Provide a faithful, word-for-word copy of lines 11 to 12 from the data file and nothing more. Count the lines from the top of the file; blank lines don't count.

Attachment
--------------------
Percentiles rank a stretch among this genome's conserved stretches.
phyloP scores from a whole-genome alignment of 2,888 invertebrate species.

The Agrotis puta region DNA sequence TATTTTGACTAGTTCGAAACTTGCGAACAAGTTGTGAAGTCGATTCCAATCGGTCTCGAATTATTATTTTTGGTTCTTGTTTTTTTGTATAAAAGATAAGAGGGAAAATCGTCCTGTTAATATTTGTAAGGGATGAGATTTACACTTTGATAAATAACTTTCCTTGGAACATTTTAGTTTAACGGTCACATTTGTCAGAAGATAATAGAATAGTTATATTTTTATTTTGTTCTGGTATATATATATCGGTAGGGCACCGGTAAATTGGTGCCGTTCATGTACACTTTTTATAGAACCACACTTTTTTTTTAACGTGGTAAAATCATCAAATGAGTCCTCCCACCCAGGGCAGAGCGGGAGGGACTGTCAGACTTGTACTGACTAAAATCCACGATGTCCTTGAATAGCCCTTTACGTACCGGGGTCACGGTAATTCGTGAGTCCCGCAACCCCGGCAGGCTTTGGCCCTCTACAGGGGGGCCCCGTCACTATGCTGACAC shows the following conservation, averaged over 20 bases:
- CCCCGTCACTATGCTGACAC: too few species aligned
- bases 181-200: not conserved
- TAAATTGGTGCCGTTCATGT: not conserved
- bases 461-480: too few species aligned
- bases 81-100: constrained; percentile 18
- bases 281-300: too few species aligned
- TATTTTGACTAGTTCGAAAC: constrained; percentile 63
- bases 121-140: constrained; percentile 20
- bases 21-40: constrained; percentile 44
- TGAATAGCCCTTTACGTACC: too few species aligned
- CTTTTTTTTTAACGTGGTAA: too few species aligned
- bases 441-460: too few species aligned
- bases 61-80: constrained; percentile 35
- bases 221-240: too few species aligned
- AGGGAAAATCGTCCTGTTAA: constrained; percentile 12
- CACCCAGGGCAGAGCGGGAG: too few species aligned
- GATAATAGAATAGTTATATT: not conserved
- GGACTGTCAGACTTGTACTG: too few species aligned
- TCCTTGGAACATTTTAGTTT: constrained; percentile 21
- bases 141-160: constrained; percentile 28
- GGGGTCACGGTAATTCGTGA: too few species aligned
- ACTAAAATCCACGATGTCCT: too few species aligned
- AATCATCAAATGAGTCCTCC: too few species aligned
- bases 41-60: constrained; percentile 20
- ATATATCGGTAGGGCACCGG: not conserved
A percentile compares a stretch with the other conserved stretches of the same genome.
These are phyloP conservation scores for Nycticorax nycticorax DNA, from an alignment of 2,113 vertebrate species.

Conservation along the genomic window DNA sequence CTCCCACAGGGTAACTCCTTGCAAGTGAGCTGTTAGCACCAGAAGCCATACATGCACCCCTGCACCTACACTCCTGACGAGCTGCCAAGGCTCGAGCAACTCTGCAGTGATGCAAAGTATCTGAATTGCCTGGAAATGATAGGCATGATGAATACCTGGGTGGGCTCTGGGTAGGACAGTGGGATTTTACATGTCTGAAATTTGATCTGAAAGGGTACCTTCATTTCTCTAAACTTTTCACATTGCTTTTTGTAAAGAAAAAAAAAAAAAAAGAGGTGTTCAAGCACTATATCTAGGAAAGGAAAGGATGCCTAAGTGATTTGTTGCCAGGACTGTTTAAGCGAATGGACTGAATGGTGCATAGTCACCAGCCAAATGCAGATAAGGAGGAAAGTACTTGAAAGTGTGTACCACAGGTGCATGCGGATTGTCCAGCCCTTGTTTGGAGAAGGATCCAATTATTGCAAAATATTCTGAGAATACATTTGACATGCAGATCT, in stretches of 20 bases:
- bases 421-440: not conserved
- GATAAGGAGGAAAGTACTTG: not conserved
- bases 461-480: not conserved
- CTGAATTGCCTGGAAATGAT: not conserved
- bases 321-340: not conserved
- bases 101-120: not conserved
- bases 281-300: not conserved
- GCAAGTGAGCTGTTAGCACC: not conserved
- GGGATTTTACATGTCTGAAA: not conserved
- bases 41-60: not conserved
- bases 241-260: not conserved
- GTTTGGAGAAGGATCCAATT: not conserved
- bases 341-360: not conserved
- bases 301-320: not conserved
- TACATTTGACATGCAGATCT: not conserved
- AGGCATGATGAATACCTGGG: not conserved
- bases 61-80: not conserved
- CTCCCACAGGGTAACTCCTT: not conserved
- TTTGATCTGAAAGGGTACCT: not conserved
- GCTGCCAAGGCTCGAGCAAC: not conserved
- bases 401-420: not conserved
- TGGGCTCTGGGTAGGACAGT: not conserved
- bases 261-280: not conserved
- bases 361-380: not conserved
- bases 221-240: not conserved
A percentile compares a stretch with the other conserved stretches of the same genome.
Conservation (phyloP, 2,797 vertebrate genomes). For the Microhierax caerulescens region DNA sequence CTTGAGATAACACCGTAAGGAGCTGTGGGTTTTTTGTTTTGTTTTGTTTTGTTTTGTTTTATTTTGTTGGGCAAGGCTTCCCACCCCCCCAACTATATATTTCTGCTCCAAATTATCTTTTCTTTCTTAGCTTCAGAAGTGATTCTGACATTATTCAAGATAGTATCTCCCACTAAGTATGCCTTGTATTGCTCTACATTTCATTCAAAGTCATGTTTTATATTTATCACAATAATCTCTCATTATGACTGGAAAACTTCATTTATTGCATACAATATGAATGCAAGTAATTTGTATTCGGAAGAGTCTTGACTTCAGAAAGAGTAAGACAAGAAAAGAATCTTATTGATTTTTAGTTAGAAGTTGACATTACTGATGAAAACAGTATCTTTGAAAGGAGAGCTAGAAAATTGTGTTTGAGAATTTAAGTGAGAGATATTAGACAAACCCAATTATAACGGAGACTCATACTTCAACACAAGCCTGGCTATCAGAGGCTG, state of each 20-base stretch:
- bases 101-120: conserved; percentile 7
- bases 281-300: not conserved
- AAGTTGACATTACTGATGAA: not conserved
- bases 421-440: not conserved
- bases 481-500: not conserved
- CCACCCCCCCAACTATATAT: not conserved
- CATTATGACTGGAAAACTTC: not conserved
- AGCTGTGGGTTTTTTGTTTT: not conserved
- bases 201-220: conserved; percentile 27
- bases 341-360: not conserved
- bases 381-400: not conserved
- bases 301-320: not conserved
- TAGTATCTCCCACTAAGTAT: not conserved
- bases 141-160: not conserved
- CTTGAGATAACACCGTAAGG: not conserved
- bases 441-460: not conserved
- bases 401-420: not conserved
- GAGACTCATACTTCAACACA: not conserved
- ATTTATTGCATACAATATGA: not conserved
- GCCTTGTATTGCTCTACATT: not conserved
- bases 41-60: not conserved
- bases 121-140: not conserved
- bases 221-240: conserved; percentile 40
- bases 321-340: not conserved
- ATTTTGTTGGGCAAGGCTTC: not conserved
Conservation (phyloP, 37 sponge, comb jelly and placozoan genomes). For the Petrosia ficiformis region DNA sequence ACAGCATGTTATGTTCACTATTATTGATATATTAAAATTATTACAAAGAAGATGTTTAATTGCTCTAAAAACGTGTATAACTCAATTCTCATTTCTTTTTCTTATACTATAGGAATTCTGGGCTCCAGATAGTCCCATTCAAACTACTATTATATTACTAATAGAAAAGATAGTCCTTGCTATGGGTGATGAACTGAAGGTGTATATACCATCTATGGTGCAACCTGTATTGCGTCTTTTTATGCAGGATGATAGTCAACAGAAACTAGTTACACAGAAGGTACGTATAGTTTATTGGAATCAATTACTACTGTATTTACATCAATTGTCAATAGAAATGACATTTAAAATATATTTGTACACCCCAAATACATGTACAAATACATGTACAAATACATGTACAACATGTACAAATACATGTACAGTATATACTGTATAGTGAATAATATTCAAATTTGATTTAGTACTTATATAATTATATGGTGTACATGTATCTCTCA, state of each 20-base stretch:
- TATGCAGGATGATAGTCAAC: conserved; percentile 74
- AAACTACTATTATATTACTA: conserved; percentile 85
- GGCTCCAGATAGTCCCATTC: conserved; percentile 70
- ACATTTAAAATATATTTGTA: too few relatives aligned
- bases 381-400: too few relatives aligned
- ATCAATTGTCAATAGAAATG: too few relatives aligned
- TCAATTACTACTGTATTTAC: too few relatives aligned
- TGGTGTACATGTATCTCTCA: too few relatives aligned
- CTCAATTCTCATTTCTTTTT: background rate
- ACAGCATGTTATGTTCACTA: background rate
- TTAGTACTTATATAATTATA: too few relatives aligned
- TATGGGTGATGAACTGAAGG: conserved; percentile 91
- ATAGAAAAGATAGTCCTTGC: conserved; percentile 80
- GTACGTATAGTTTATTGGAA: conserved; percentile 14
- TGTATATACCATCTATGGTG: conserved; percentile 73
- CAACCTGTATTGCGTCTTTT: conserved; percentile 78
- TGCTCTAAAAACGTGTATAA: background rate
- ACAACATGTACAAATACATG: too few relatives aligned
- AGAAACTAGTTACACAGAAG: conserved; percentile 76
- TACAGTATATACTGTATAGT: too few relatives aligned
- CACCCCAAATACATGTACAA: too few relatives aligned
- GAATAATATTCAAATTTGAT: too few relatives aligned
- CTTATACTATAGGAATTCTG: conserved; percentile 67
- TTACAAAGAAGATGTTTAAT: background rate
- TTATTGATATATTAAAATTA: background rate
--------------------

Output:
- bases 121-140: constrained; percentile 20
- bases 21-40: constrained; percentile 44